Press Release: “Why do we Keep Cramming the Square into the Round Hole?”
15 Feb, 2023 •
Almost 6 out of 10 vacancies are not filled or are only filled with difficulty. That is what the UWV concludes from a survey among more than 4,500 employers. Never before has the labor market been so stuck. The old solutions? Extend the vacancy, play with the terms of employment or launch a fun recruitment site. A patchwork that does not extend beyond the surface. Can we do better? Yes. BrainsFirst successfully introduced a new talent measurement tool that looks under the hood to find deep skills. The ability to find atypical talent increased significantly. And that’s only the beginning. “We’re going for Zero Talent Waste.”
In 2018, brain scientist Dr. Ilja Sligte noticed that the selection criteria that Air Traffic Control Netherlands (LVNL) had set up did not lead to the desired number of suitable new recruits per year. On behalf of the scaleup BrainsFirst, which he co-founded, Sligte proposed looking for talent differently.
It was time to find ways to break through this talent jam. “Together with LVNL, we are now primarily looking at deeper lying issues skills, at brain level. That produces surprising matches that are independent of CV, education, grade list, or interests.”
This deep skills method is about recognizing very concrete, underlying skills that serve as the basis for acquiring knowledge and skills. Every brain is completely unique. “If you are naturally good at recognizing patterns and can work both quickly and accurately, you will acquire certain skills that come with a profession such as financial controller, first aid doctor, or software tester. We map brains and match them with jobs,” says BrainsFirst founder Eric Castien. “Talent is largely invisible and hard to catch. Normally we only see the tip of the iceberg, but if we start to look under water as it were, we suddenly see hidden matches.”
Six years of scientific research into the link between brain and job brought Castien and his brain partners Ilja Sligte and Andries van der Leij along various talent incubators. From the KNVB Campus in Zeist via office staff at the Municipality of Rotterdam, option traders at IMC, lawyers at the Zuidas, programmers in the Utrecht region, and doctors-in-training at Amsterdam UMC.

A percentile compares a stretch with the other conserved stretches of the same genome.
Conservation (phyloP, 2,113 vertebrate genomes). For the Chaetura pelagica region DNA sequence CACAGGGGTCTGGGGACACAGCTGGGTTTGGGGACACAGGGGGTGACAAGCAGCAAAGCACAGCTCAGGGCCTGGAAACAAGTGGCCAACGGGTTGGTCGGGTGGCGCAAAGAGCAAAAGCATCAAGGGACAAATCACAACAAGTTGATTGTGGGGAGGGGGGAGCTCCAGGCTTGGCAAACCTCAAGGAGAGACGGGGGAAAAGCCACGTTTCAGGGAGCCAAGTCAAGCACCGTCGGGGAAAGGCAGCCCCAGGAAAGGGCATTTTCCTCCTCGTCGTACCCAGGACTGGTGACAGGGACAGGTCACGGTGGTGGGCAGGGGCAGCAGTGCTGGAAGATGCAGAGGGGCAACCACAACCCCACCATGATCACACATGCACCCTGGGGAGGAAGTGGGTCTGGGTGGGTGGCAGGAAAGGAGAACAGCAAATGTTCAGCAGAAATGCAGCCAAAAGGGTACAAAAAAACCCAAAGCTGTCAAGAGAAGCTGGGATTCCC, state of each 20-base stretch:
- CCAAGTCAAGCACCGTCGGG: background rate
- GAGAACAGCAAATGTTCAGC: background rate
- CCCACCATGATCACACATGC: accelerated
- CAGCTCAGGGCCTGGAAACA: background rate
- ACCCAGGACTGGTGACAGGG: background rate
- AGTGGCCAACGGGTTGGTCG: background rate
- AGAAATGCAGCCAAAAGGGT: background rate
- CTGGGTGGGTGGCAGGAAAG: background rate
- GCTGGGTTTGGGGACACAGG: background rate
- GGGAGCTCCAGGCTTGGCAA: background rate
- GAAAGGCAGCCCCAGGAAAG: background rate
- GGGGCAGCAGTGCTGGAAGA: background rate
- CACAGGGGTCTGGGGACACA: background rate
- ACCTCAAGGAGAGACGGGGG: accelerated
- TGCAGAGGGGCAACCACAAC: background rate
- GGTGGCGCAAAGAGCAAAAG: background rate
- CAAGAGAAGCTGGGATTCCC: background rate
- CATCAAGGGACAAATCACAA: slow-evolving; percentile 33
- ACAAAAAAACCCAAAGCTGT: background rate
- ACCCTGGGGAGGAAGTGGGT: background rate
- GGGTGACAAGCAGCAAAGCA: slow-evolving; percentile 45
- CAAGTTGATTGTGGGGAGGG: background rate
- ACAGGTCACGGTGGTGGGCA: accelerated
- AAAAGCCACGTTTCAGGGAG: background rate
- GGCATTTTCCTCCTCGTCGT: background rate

Neuroscientist Sligte: “Any role or job demands something specific from the brain. If you look at supply and demand on the labor market, then the jars fit and lids less and less. With congestion in almost every sector as a result. Why? Employers try cramming squares into round holes with all their might. We are able to look at deep skills and in this way accelerate the stalled talent matching. Whether it’s top football, engineering, finance, healthcare or IT: look primarily for the match between brain potential and job profile.”
Labor market experts have recently referred to the ‘skills-based approach’ as a panacea for the labor market frictions. Sligte: “This refinement of profession or function into a cluster of skills is a good one step. Where it still pinches is how do you manage to remove subjectivity and bias from all those words? Agility, learning ability, attention, problem-solving ability: how do you quantify them and make every talent count, literally? By measuring brain functions and expressing them in numbers, we succeed much better than traditional methods. This provides a robust, sustainable basis for subsequent matching. Because our work is based on the European framework for Skills, Competencies, and Occupations (ESCO) we have linked to brain types. That means it is finally possible for employers to go underwater and recognize what they are now looking for above water. This way you prevent the structural wasting of talent. I expect that hundreds of thousands of talents will be matched in this way in the coming years. ”